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The latest blog of the research programme ‘New roles of CSOs for inclusive development’, this time by Farhat Naz and Margit van Wessel from the research group Civil society advocacy collaborations in India. The research programme investigates the assumptions, solutions and problems underlying the civil society policy framework ‘Dialogue & Dissent’ of the Dutch Ministry of Foreign Affairs.
In India, when disasters strike, such as floods, droughts, cyclones and earthquakes, civil society organizations (CSOs) play a vital role. They contribute to relief, recovery, response and rehabilitation. However, CSOs are also involved in disaster risk reduction, developing approaches and tools, training, raising awareness and advocating to influence policy.
These organizations agree that reducing the risks of disaster is important, but they are otherwise diverse in terms of their organizational background, scope and focus. They could be classified as humanitarian, faith-based, secular, technical, rights-based and environmental organizations, to name a few. In addition, they do not all work at the same level. Some work at the grassroots, while other are active at state or national levels. In their focus, they may centre on the degradation of eco-systems, the importance of building resilient communities, or the creation of housing that can survive floods or storms, among other things.
We thus see a wide range of diversity between CSOs working on disaster risk reduction. However, there has been little attention paid to such diversity in the literature on civil society. When diversity is discussed, it is mostly to point out the problems that diversity may cause: research says that differences in perspective get in the way of developing shared understandings or coordinating action. On the other hand, in the literature on governance it is usually taken as a given that collaboration is needed between stakeholders and organizations. CSOs represent different relevant perspectives and have different interests and knowledges. They also contribute different key parts of the solution to an issue, and, therefore, are interdependent. Such complementarities have not yet been explored in the literature on civil society. What little attention has been paid to CSO is mostly to the complementarity between Northern and Southern CSOs, showing, for example, how Southern CSOs’ knowledge ‘from-the-ground’ can complement the access of Northern CSOs to international political arenas, where that knowledge can be put to use for advocacy. In our view, such a linear perspective does not do justice to the diversity of CSOs and the roles they play, or to the Southern contexts and the domestic orientations they have.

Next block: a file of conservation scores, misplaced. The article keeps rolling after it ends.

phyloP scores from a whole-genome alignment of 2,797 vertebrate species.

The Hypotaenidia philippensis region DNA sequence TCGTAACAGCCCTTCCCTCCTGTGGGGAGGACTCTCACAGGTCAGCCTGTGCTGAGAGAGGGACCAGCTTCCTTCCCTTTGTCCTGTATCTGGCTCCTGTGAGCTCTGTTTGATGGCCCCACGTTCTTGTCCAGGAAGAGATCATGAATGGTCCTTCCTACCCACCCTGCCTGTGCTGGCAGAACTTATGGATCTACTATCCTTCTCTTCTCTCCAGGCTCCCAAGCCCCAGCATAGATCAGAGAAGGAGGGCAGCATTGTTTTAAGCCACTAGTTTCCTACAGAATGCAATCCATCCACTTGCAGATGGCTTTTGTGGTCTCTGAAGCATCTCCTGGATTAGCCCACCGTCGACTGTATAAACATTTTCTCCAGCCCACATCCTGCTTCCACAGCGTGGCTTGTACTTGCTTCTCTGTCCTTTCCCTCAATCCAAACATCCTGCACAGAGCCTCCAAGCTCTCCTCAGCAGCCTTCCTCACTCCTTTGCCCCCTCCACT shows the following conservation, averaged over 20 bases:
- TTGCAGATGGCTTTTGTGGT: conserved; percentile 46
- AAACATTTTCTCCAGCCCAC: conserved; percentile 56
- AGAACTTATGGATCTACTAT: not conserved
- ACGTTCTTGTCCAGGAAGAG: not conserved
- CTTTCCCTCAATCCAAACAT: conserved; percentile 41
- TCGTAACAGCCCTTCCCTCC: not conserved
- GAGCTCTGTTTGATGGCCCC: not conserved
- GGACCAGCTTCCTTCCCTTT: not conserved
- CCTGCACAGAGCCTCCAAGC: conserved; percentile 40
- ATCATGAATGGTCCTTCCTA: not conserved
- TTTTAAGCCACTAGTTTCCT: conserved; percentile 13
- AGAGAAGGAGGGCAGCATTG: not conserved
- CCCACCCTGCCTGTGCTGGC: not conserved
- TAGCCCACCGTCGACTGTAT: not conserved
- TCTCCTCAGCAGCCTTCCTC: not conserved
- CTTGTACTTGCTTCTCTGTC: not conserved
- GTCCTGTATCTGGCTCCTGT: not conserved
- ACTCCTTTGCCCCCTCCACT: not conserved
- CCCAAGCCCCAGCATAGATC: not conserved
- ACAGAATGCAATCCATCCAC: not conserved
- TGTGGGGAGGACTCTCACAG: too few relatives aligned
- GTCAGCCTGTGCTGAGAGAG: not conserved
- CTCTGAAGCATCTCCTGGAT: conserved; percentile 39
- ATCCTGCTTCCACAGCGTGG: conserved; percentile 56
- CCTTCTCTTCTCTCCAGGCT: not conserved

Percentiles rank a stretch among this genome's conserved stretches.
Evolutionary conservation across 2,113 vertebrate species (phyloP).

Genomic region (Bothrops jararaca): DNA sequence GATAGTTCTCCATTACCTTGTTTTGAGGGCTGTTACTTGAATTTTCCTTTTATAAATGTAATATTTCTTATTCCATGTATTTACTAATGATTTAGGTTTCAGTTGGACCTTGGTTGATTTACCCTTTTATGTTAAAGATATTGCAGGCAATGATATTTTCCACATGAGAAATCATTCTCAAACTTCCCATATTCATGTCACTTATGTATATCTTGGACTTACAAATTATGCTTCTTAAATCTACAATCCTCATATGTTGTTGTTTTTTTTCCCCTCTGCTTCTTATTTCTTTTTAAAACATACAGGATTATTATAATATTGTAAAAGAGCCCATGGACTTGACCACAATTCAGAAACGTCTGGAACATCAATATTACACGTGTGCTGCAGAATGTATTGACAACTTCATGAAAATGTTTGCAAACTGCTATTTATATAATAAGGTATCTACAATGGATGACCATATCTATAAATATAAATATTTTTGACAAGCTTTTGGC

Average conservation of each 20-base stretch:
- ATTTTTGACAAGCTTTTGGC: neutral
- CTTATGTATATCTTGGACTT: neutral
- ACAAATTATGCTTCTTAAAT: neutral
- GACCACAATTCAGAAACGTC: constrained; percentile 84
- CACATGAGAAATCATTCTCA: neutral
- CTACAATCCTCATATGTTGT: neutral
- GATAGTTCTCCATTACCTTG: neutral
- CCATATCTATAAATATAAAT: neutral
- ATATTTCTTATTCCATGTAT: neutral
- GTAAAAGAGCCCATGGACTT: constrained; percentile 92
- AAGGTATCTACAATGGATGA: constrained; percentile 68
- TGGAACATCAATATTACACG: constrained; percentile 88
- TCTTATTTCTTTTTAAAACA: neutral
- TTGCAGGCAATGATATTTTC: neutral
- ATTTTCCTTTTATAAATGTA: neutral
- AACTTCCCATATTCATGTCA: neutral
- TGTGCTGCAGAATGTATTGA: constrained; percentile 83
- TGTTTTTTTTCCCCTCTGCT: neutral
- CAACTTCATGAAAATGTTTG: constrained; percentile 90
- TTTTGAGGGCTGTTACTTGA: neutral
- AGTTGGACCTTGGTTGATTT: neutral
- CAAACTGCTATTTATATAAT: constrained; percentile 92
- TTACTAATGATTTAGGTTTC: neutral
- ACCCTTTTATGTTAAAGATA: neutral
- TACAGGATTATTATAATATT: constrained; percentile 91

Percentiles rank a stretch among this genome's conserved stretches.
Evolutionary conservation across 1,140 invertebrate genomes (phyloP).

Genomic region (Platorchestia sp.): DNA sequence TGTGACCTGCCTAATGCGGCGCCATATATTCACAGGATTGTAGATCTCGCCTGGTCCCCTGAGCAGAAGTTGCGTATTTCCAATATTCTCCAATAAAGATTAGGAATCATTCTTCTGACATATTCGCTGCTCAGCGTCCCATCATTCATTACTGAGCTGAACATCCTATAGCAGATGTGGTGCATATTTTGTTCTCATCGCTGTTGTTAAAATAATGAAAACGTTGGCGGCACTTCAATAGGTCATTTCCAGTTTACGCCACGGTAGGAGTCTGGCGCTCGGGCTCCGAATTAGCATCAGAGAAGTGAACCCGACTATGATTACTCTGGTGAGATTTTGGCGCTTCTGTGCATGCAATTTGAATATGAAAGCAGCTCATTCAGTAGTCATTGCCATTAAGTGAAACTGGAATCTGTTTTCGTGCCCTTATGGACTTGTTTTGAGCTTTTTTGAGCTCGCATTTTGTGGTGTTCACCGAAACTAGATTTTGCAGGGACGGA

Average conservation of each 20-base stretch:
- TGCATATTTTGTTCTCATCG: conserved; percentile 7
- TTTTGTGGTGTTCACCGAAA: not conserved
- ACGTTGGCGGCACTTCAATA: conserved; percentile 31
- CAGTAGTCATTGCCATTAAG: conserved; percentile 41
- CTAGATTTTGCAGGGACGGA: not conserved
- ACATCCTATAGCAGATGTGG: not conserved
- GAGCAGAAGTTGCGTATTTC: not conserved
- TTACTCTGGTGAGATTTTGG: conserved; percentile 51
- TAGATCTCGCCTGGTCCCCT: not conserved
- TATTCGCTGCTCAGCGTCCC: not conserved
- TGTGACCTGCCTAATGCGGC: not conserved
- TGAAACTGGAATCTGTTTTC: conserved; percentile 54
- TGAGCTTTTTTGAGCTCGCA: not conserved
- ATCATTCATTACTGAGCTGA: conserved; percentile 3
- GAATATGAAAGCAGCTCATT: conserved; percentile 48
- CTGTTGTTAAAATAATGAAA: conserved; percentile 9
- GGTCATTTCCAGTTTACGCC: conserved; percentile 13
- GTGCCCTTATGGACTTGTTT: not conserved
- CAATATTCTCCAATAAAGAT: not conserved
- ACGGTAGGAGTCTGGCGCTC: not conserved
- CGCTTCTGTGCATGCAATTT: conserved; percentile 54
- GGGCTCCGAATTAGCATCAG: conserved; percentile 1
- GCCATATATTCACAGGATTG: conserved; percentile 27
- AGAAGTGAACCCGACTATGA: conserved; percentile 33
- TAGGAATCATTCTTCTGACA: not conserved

In our research, we explore the value of civil society’s diversity for disaster risk reduction, from the perspectives of the Southern organizations involved. For the research, we travelled across India interviewing a range of different CSOs about this, asking: who else matters for your work? Who do you like to collaborate with, and why? It turned out that many organizations see a wide range of other CSOs as complementary to their own in ways that encourage collaboration, or make collaboration helpful in achieving their goals. In our research, we analyse the nature of these complementarities. We do this in order to obtain an overview of the different ways in which different types of organizations complement each other, and how that helps their disaster risk reduction work. Through this effort, we hope to shed light on the nature and value of diversity among CSOs, so that this diversity can be considered and taken advantage of in CSO collaborations.
One example we highlight here is an international Christian humanitarian CSO that is widely present throughout India. This CSO works through 174 church-affiliated social service organizations in India, which give it good reach at the village, district and state levels. One of the Indian states where this CSO works is Bihar. Due to climate change, disaster risk in India is increasingly related to water. Bihar is India’s most flood-prone state. Approximately 76% of the population of northern Bihar live under the recurring threat of flood devastation, impacting mostly on poor local farming communities. Floods in Bihar cause devastation to the economy and bring misery into the life of the people.
Through our research we learnt that in the view and experience of this organization’s staff, a number of complementarities exist between their organization and environmental and technical CSOs working in Bihar, fostering collaboration. For example, because of its wide network, this organization is able to mobilize many people to spread knowledge produced by other international and national CSOs, such as knowledge on ecosystem restoration and climate change adaptation. This complementarity in collaboration helps to spread awareness of the importance of reducing disaster risk, creates capacity and motivates local communities in Bihar that are vulnerable to disaster risk to act. This contributes to the promotion of locally important changes, such as the development of early warning systems, contingency planning based on forecasts, raising hand pumps to higher levels to secure safe drinking water in case of floods, and better ecosystems management.
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